It would be easy enough to list other moral beliefs and customs that are part of the foundation of a prosperous economy, but we draw near to the end of this book. So instead we turn back, for a moment, to one vice we discussed earlier—and to the virtue which is the opposite of that vice.
The vice is called envy; the virtue is called generosity.
Envy is a sour emotion that condemns a person to loneliness. Generosity is an emotion that attracts friends.
The generous man or woman is very ready to praise others sincerely and to help them instead of hindering them. Generosity brings admiration of the achievements and qualities of other people.
Now, generosity, too, is a moral quality on which a sound economy depends. Producer and distributor, when they are moved by generosity, do not envy one another: they may be competitors, but they are friendly competitors, like contestants in some sport. And in a society with a strong element of generosity, most citizens do not support public measures that would pull down or repress the more productive and energetic and ingenious individuals.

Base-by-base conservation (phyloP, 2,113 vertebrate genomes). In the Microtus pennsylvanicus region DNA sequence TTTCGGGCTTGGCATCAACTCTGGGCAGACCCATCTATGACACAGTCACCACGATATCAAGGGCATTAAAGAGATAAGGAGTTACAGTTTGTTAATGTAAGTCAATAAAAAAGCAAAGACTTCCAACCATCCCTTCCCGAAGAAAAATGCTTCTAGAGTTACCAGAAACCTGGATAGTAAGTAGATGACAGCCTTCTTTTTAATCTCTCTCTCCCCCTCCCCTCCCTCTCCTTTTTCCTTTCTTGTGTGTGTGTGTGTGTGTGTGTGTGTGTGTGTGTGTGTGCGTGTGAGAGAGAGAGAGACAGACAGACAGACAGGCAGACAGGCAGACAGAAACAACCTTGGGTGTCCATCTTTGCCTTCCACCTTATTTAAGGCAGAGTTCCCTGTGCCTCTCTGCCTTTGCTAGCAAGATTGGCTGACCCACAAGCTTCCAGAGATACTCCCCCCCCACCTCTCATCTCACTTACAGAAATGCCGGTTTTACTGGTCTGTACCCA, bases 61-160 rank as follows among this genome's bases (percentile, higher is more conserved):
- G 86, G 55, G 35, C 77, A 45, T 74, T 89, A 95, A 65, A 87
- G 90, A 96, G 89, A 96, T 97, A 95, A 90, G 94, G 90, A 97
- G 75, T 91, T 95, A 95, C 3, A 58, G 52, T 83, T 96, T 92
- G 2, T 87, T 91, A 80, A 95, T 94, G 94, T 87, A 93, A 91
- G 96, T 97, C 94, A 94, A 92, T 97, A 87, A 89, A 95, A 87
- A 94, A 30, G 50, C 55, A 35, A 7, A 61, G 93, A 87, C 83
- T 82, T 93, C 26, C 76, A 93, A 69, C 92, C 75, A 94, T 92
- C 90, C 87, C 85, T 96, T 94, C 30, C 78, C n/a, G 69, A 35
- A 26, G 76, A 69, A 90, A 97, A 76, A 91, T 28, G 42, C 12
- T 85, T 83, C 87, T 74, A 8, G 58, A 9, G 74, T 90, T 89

A spirit of generosity toward others is still at work in America. But in much of the world, a very different spirit has come to prevail. In Marxist lands, envy is approved by the men in power. Private wealth and personal success are denounced on principle. The Marxist indoctrinator deliberately preaches envy. By appealing to that strong vice, he may be able to pull down constitutions, classes, and religions.
Because the market brings substantial success to a good many individuals, the Marxist hates the market. A consistent Marxist declares that when two people exchange goods in any market, both are cheated. Yes, both—that is what the Marxist says. Exchange itself is “capitalist oppression,” the Marxist propagandist proclaims. Certainly there is little profitable exchange in Communist countries. Envying the market’s popularity and success, the Marxist denounces the market furiously.
In the long run, the envious society brings on proletarian tyranny and general poverty. In both the short run and the long run, the generous society encourages political freedom and economic prosperity.
Also, a successful free economy makes possible material generosity: it creates a material abundance that gives wealth to private charities and enables the state to carry out measures of public welfare.
For more on the topic, check out my co-authored piece with Victor Claar, “Envy in the Market Economy: Sin, Fairness, and Spontaneous (Dis)Order,” and another essay, “The Moral Challenges of Economic Equality and Diversity.”